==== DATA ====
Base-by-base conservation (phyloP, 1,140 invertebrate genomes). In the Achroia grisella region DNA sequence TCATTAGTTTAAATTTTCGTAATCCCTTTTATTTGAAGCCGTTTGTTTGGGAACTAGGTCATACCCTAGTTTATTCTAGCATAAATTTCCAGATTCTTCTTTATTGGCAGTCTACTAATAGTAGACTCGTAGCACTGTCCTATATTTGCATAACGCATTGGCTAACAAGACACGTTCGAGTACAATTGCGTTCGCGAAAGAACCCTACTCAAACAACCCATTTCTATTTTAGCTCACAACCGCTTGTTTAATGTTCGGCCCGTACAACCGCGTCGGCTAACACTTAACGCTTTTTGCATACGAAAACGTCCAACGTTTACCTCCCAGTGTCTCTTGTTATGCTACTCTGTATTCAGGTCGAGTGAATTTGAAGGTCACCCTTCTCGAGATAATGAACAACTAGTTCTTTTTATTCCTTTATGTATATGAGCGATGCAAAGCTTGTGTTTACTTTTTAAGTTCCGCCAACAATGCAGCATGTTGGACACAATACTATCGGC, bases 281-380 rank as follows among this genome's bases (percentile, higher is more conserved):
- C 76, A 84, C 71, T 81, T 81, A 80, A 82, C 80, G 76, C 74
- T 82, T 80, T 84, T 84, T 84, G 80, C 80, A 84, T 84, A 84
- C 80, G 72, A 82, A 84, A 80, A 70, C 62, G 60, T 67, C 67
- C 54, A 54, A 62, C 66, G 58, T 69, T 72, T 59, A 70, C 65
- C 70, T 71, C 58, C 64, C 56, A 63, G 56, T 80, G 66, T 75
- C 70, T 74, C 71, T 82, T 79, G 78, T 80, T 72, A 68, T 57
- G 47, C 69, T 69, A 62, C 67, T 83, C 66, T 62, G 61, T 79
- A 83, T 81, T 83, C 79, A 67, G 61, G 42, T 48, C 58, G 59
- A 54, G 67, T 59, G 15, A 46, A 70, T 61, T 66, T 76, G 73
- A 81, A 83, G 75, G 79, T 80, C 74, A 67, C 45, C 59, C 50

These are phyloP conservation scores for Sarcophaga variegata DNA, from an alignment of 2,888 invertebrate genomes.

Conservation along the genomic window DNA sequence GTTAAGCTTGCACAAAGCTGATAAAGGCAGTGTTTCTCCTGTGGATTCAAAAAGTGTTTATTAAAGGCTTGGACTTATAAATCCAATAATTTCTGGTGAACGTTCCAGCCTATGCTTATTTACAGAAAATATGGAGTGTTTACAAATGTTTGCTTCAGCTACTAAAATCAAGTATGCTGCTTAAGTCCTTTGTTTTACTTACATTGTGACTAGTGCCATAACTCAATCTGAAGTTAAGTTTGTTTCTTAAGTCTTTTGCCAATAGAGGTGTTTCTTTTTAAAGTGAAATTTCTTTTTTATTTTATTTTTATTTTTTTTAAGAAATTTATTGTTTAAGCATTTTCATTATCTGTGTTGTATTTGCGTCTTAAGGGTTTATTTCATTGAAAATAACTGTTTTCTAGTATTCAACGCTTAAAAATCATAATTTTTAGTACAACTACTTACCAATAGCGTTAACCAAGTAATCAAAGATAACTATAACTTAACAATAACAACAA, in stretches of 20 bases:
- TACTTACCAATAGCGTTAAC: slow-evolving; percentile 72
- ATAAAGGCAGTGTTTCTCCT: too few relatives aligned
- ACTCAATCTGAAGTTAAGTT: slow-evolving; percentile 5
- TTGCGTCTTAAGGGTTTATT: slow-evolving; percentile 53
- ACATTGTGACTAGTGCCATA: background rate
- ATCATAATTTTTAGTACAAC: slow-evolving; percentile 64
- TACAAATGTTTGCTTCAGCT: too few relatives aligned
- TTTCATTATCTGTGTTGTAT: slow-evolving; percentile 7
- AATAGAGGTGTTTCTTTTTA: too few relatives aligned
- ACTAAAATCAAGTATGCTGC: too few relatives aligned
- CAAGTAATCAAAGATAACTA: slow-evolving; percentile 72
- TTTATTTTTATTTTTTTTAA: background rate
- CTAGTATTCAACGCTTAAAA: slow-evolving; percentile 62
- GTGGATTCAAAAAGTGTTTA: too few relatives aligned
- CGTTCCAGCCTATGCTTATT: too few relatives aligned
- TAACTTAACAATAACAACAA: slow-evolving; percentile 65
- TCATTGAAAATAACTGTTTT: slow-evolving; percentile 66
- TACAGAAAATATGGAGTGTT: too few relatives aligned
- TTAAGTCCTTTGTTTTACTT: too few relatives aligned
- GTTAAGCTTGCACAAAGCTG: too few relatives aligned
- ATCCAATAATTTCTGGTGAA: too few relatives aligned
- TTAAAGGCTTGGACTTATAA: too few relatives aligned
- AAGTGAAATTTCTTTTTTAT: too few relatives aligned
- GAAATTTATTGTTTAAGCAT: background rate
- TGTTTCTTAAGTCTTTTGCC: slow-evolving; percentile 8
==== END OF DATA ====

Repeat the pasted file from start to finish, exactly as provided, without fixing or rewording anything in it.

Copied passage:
Base-by-base conservation (phyloP, 1,140 invertebrate genomes). In the Achroia grisella region DNA sequence TCATTAGTTTAAATTTTCGTAATCCCTTTTATTTGAAGCCGTTTGTTTGGGAACTAGGTCATACCCTAGTTTATTCTAGCATAAATTTCCAGATTCTTCTTTATTGGCAGTCTACTAATAGTAGACTCGTAGCACTGTCCTATATTTGCATAACGCATTGGCTAACAAGACACGTTCGAGTACAATTGCGTTCGCGAAAGAACCCTACTCAAACAACCCATTTCTATTTTAGCTCACAACCGCTTGTTTAATGTTCGGCCCGTACAACCGCGTCGGCTAACACTTAACGCTTTTTGCATACGAAAACGTCCAACGTTTACCTCCCAGTGTCTCTTGTTATGCTACTCTGTATTCAGGTCGAGTGAATTTGAAGGTCACCCTTCTCGAGATAATGAACAACTAGTTCTTTTTATTCCTTTATGTATATGAGCGATGCAAAGCTTGTGTTTACTTTTTAAGTTCCGCCAACAATGCAGCATGTTGGACACAATACTATCGGC, bases 281-380 rank as follows among this genome's bases (percentile, higher is more conserved):
- C 76, A 84, C 71, T 81, T 81, A 80, A 82, C 80, G 76, C 74
- T 82, T 80, T 84, T 84, T 84, G 80, C 80, A 84, T 84, A 84
- C 80, G 72, A 82, A 84, A 80, A 70, C 62, G 60, T 67, C 67
- C 54, A 54, A 62, C 66, G 58, T 69, T 72, T 59, A 70, C 65
- C 70, T 71, C 58, C 64, C 56, A 63, G 56, T 80, G 66, T 75
- C 70, T 74, C 71, T 82, T 79, G 78, T 80, T 72, A 68, T 57
- G 47, C 69, T 69, A 62, C 67, T 83, C 66, T 62, G 61, T 79
- A 83, T 81, T 83, C 79, A 67, G 61, G 42, T 48, C 58, G 59
- A 54, G 67, T 59, G 15, A 46, A 70, T 61, T 66, T 76, G 73
- A 81, A 83, G 75, G 79, T 80, C 74, A 67, C 45, C 59, C 50

These are phyloP conservation scores for Sarcophaga variegata DNA, from an alignment of 2,888 invertebrate genomes.

Conservation along the genomic window DNA sequence GTTAAGCTTGCACAAAGCTGATAAAGGCAGTGTTTCTCCTGTGGATTCAAAAAGTGTTTATTAAAGGCTTGGACTTATAAATCCAATAATTTCTGGTGAACGTTCCAGCCTATGCTTATTTACAGAAAATATGGAGTGTTTACAAATGTTTGCTTCAGCTACTAAAATCAAGTATGCTGCTTAAGTCCTTTGTTTTACTTACATTGTGACTAGTGCCATAACTCAATCTGAAGTTAAGTTTGTTTCTTAAGTCTTTTGCCAATAGAGGTGTTTCTTTTTAAAGTGAAATTTCTTTTTTATTTTATTTTTATTTTTTTTAAGAAATTTATTGTTTAAGCATTTTCATTATCTGTGTTGTATTTGCGTCTTAAGGGTTTATTTCATTGAAAATAACTGTTTTCTAGTATTCAACGCTTAAAAATCATAATTTTTAGTACAACTACTTACCAATAGCGTTAACCAAGTAATCAAAGATAACTATAACTTAACAATAACAACAA, in stretches of 20 bases:
- TACTTACCAATAGCGTTAAC: slow-evolving; percentile 72
- ATAAAGGCAGTGTTTCTCCT: too few relatives aligned
- ACTCAATCTGAAGTTAAGTT: slow-evolving; percentile 5
- TTGCGTCTTAAGGGTTTATT: slow-evolving; percentile 53
- ACATTGTGACTAGTGCCATA: background rate
- ATCATAATTTTTAGTACAAC: slow-evolving; percentile 64
- TACAAATGTTTGCTTCAGCT: too few relatives aligned
- TTTCATTATCTGTGTTGTAT: slow-evolving; percentile 7
- AATAGAGGTGTTTCTTTTTA: too few relatives aligned
- ACTAAAATCAAGTATGCTGC: too few relatives aligned
- CAAGTAATCAAAGATAACTA: slow-evolving; percentile 72
- TTTATTTTTATTTTTTTTAA: background rate
- CTAGTATTCAACGCTTAAAA: slow-evolving; percentile 62
- GTGGATTCAAAAAGTGTTTA: too few relatives aligned
- CGTTCCAGCCTATGCTTATT: too few relatives aligned
- TAACTTAACAATAACAACAA: slow-evolving; percentile 65
- TCATTGAAAATAACTGTTTT: slow-evolving; percentile 66
- TACAGAAAATATGGAGTGTT: too few relatives aligned
- TTAAGTCCTTTGTTTTACTT: too few relatives aligned
- GTTAAGCTTGCACAAAGCTG: too few relatives aligned
- ATCCAATAATTTCTGGTGAA: too few relatives aligned
- TTAAAGGCTTGGACTTATAA: too few relatives aligned
- AAGTGAAATTTCTTTTTTAT: too few relatives aligned
- GAAATTTATTGTTTAAGCAT: background rate
- TGTTTCTTAAGTCTTTTGCC: slow-evolving; percentile 8